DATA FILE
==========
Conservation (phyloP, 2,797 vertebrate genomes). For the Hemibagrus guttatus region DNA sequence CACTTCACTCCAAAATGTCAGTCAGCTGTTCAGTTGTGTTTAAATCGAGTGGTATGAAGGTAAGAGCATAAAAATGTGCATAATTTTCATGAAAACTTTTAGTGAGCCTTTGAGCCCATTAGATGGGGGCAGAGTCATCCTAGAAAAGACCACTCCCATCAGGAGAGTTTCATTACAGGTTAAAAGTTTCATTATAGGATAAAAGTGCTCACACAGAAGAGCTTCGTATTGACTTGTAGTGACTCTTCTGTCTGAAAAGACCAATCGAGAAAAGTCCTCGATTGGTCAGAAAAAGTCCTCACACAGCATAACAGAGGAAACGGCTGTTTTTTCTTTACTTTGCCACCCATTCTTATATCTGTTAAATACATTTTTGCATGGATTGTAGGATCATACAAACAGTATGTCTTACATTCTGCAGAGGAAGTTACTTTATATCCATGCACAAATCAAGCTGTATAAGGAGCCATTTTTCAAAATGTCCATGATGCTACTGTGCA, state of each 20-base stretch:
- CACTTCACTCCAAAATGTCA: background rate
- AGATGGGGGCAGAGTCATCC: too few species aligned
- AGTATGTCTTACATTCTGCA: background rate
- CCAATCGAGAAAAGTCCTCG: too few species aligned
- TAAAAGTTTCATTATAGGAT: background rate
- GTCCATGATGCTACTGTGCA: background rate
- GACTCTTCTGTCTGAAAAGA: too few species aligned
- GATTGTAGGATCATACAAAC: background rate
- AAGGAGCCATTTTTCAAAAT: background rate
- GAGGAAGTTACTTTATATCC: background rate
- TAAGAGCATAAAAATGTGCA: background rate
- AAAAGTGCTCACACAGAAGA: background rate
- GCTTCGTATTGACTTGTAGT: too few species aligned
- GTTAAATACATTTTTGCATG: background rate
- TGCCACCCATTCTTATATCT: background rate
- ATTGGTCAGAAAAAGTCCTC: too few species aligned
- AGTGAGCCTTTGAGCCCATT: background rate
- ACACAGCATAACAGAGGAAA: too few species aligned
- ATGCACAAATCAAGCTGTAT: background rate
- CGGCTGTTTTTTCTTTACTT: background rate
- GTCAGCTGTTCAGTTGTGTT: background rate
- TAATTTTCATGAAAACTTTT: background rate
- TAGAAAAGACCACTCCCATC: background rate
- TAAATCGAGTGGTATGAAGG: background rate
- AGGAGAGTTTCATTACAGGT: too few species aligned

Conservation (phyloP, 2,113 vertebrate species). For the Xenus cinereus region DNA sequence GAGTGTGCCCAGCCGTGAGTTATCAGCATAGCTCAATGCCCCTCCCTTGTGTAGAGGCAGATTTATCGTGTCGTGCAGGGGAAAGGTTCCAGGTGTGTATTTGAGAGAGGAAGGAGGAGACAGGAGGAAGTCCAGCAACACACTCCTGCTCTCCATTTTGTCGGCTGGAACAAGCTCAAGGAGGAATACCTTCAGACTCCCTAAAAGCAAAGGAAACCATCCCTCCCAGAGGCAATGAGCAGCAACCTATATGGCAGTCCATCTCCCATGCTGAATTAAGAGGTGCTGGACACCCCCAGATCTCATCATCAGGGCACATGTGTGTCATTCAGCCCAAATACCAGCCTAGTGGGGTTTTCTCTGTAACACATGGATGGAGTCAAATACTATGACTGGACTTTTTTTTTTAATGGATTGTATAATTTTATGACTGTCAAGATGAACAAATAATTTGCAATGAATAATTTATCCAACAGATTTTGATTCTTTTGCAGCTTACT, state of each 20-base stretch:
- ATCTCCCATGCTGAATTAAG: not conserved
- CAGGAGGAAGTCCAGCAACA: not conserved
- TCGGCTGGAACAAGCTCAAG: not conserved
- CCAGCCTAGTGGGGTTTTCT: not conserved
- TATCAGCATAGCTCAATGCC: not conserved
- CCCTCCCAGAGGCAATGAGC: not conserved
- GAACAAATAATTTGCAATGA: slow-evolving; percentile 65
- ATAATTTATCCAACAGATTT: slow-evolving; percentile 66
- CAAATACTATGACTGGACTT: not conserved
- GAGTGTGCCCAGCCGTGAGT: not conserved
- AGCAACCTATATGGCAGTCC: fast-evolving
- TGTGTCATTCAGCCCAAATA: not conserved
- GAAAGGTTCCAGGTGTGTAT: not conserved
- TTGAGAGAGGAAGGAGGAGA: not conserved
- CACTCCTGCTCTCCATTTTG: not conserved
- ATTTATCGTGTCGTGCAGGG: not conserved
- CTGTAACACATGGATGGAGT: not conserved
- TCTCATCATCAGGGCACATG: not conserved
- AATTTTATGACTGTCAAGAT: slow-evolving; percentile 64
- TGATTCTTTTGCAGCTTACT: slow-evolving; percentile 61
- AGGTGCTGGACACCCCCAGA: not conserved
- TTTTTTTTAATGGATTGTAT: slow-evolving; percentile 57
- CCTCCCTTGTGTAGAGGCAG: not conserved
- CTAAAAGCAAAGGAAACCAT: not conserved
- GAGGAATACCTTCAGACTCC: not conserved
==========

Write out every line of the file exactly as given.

Conservation (phyloP, 2,797 vertebrate genomes). For the Hemibagrus guttatus region DNA sequence CACTTCACTCCAAAATGTCAGTCAGCTGTTCAGTTGTGTTTAAATCGAGTGGTATGAAGGTAAGAGCATAAAAATGTGCATAATTTTCATGAAAACTTTTAGTGAGCCTTTGAGCCCATTAGATGGGGGCAGAGTCATCCTAGAAAAGACCACTCCCATCAGGAGAGTTTCATTACAGGTTAAAAGTTTCATTATAGGATAAAAGTGCTCACACAGAAGAGCTTCGTATTGACTTGTAGTGACTCTTCTGTCTGAAAAGACCAATCGAGAAAAGTCCTCGATTGGTCAGAAAAAGTCCTCACACAGCATAACAGAGGAAACGGCTGTTTTTTCTTTACTTTGCCACCCATTCTTATATCTGTTAAATACATTTTTGCATGGATTGTAGGATCATACAAACAGTATGTCTTACATTCTGCAGAGGAAGTTACTTTATATCCATGCACAAATCAAGCTGTATAAGGAGCCATTTTTCAAAATGTCCATGATGCTACTGTGCA, state of each 20-base stretch:
- CACTTCACTCCAAAATGTCA: background rate
- AGATGGGGGCAGAGTCATCC: too few species aligned
- AGTATGTCTTACATTCTGCA: background rate
- CCAATCGAGAAAAGTCCTCG: too few species aligned
- TAAAAGTTTCATTATAGGAT: background rate
- GTCCATGATGCTACTGTGCA: background rate
- GACTCTTCTGTCTGAAAAGA: too few species aligned
- GATTGTAGGATCATACAAAC: background rate
- AAGGAGCCATTTTTCAAAAT: background rate
- GAGGAAGTTACTTTATATCC: background rate
- TAAGAGCATAAAAATGTGCA: background rate
- AAAAGTGCTCACACAGAAGA: background rate
- GCTTCGTATTGACTTGTAGT: too few species aligned
- GTTAAATACATTTTTGCATG: background rate
- TGCCACCCATTCTTATATCT: background rate
- ATTGGTCAGAAAAAGTCCTC: too few species aligned
- AGTGAGCCTTTGAGCCCATT: background rate
- ACACAGCATAACAGAGGAAA: too few species aligned
- ATGCACAAATCAAGCTGTAT: background rate
- CGGCTGTTTTTTCTTTACTT: background rate
- GTCAGCTGTTCAGTTGTGTT: background rate
- TAATTTTCATGAAAACTTTT: background rate
- TAGAAAAGACCACTCCCATC: background rate
- TAAATCGAGTGGTATGAAGG: background rate
- AGGAGAGTTTCATTACAGGT: too few species aligned

Conservation (phyloP, 2,113 vertebrate species). For the Xenus cinereus region DNA sequence GAGTGTGCCCAGCCGTGAGTTATCAGCATAGCTCAATGCCCCTCCCTTGTGTAGAGGCAGATTTATCGTGTCGTGCAGGGGAAAGGTTCCAGGTGTGTATTTGAGAGAGGAAGGAGGAGACAGGAGGAAGTCCAGCAACACACTCCTGCTCTCCATTTTGTCGGCTGGAACAAGCTCAAGGAGGAATACCTTCAGACTCCCTAAAAGCAAAGGAAACCATCCCTCCCAGAGGCAATGAGCAGCAACCTATATGGCAGTCCATCTCCCATGCTGAATTAAGAGGTGCTGGACACCCCCAGATCTCATCATCAGGGCACATGTGTGTCATTCAGCCCAAATACCAGCCTAGTGGGGTTTTCTCTGTAACACATGGATGGAGTCAAATACTATGACTGGACTTTTTTTTTTAATGGATTGTATAATTTTATGACTGTCAAGATGAACAAATAATTTGCAATGAATAATTTATCCAACAGATTTTGATTCTTTTGCAGCTTACT, state of each 20-base stretch:
- ATCTCCCATGCTGAATTAAG: not conserved
- CAGGAGGAAGTCCAGCAACA: not conserved
- TCGGCTGGAACAAGCTCAAG: not conserved
- CCAGCCTAGTGGGGTTTTCT: not conserved
- TATCAGCATAGCTCAATGCC: not conserved
- CCCTCCCAGAGGCAATGAGC: not conserved
- GAACAAATAATTTGCAATGA: slow-evolving; percentile 65
- ATAATTTATCCAACAGATTT: slow-evolving; percentile 66
- CAAATACTATGACTGGACTT: not conserved
- GAGTGTGCCCAGCCGTGAGT: not conserved
- AGCAACCTATATGGCAGTCC: fast-evolving
- TGTGTCATTCAGCCCAAATA: not conserved
- GAAAGGTTCCAGGTGTGTAT: not conserved
- TTGAGAGAGGAAGGAGGAGA: not conserved
- CACTCCTGCTCTCCATTTTG: not conserved
- ATTTATCGTGTCGTGCAGGG: not conserved
- CTGTAACACATGGATGGAGT: not conserved
- TCTCATCATCAGGGCACATG: not conserved
- AATTTTATGACTGTCAAGAT: slow-evolving; percentile 64
- TGATTCTTTTGCAGCTTACT: slow-evolving; percentile 61
- AGGTGCTGGACACCCCCAGA: not conserved
- TTTTTTTTAATGGATTGTAT: slow-evolving; percentile 57
- CCTCCCTTGTGTAGAGGCAG: not conserved
- CTAAAAGCAAAGGAAACCAT: not conserved
- GAGGAATACCTTCAGACTCC: not conserved